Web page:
By Kyla Guilfoil, Editor-in-Chief
Midterm elections are on their way, but most Manhattan College students won’t be in the zip code they registered to vote in when Election Day comes. So, how can they vote?
There are a couple different ways a student can vote, even if they can’t go to their voting district on Nov. 8. For one, students can apply for an absentee ballot, which is essentially when the government mails you a ballot rather than going to a voting site to sign a ballot there.
To apply for an absentee ballot, you can go to the National Associations of Secretaries of State (NASS) website, type “Can I vote?” in the search bar, and then select “absentee & early voting.” Here, you are able to click any state in the U.S. to be directed to the proper information.
On your state’s page, you will see the breakdown of any upcoming elections, including their date, the early voting time window and the dates for securing an absentee ballot on time.
For most states, you can request an absentee ballot via mail up to 15 days before the election, which would be Oct. 24 this year. You can also request an absentee ballot the day before the election, Nov. 7, if you request the ballot in person in your voting district.
All absentee ballots must be postmarked by Nov. 8 or dropped off in your voting district by 9 p.m. on Nov. 8. Officials suggest voters mail their ballots prior to Election Day as ballots received past a certain time will not be postmarked until the following business day.
Requirements for obtaining an absentee ballot vary from state to state, but most will uphold the following circumstances: being unable to arrive at your polling place due to illness, injury or disability; being on business, travel or vacation outside of your county or city of residence on Election Day; or being a student at an out-of-state college or university.
For most applications for absentee ballots, you must check which acceptable circumstance covers your need for an absentee ballot, as well as basic personal information such as your full name, birth date and address.
If you are unable to go to the area of your voting district on Election Day itself, but can go sometime in the days leading up to Election Day, you can likely participate in early voting.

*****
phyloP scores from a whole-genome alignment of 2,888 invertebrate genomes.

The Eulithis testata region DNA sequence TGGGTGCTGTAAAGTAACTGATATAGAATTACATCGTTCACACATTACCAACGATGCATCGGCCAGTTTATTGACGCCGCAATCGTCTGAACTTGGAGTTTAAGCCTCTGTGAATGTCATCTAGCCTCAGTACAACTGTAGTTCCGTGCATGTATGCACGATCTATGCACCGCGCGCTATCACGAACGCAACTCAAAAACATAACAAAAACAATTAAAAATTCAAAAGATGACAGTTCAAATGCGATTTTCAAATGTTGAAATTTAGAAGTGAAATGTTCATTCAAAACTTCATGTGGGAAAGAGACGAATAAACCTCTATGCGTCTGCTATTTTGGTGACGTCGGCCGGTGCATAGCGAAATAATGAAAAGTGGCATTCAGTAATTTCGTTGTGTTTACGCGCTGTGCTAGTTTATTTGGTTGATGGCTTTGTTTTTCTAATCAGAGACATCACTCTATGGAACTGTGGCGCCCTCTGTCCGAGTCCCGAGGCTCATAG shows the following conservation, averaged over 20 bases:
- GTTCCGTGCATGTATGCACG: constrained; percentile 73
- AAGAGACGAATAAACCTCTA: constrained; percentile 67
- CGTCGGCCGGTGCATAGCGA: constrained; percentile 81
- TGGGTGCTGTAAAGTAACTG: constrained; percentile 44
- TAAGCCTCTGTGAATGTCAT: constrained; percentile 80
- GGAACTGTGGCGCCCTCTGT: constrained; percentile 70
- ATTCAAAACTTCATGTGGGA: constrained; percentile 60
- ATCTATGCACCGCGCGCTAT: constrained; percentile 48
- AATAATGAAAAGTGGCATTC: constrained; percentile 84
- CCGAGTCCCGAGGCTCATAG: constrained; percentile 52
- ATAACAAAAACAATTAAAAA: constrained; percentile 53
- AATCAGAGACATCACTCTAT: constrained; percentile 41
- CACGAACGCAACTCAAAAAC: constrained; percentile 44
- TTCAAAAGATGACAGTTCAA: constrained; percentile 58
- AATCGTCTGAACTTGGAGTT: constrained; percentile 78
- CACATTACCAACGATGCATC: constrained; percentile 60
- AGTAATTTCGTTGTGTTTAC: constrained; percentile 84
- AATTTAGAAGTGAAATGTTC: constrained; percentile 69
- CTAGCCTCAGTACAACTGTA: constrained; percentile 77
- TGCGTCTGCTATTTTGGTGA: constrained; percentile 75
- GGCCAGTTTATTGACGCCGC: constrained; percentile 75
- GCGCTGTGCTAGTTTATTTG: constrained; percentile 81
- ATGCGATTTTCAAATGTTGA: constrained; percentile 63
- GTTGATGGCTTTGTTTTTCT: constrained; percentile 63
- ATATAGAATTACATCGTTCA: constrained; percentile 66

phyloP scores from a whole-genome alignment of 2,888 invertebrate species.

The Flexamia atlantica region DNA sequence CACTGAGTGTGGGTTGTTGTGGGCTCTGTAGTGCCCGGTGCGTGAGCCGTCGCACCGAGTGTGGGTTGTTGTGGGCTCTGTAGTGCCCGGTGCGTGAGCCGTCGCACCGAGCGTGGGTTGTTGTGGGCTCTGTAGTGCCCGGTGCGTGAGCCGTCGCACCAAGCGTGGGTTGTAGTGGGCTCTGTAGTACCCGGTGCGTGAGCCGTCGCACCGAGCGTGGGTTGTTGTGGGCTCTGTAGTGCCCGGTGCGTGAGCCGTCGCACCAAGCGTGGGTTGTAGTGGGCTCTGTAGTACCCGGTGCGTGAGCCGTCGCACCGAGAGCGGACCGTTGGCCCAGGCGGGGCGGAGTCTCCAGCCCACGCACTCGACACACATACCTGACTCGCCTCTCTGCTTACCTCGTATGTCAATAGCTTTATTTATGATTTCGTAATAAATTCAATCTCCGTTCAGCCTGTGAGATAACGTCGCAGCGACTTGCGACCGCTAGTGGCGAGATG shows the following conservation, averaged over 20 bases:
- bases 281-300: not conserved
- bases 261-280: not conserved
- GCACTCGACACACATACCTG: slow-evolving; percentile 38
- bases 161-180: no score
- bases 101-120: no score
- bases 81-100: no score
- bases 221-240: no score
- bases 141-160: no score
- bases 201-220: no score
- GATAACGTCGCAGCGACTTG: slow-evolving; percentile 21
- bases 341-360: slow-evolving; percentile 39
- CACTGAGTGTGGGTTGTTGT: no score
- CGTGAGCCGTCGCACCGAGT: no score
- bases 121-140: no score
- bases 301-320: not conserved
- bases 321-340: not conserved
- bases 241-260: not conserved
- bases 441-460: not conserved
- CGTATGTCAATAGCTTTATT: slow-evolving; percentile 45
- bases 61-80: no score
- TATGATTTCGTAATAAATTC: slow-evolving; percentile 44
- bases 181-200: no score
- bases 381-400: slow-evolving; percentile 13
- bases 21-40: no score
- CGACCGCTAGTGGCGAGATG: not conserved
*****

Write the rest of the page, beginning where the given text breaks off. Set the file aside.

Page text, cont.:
Most states either allow early voting or in-person absentee voting, with varying time windows. Visit the National Conference of State Legislature’s website to find the specific rules for the state that you are registered to vote in by using the search bar to find a page called “Early In-Person Voting.”
Early voting windows range from three days to 46 days, and can start as early as 55 days prior to the election or as late as the Friday before Election Day. A total of 19 states, plus the District of Columbia, allow for Saturday voting in their early voting windows. Another seven states allow county clerks to establish Saturday voting availability.
A total of six states, including New York, allow early voting on Sundays during their early voting windows. Another seven states allow county clerks to determine if Sunday voting is available.
In New York, for example, you can vote early beginning 10 days before the election, including weekends. Then, early voting for New Yorkers closes two days before the election.
In Pennsylvania, you can vote early via in-person absentee ballots up to 50 days before the election until 5 p.m. on the first Tuesday prior to day of election.
Despite the varying rules across the country, there are opportunities for students to vote in their district even if they can’t leave campus on Election Day.
To learn more about the upcoming election and how to participate, visit USA.gov, select “About Us” at the bottom of the home page and then select “Contact USA.gov” and or visit the website Vote411.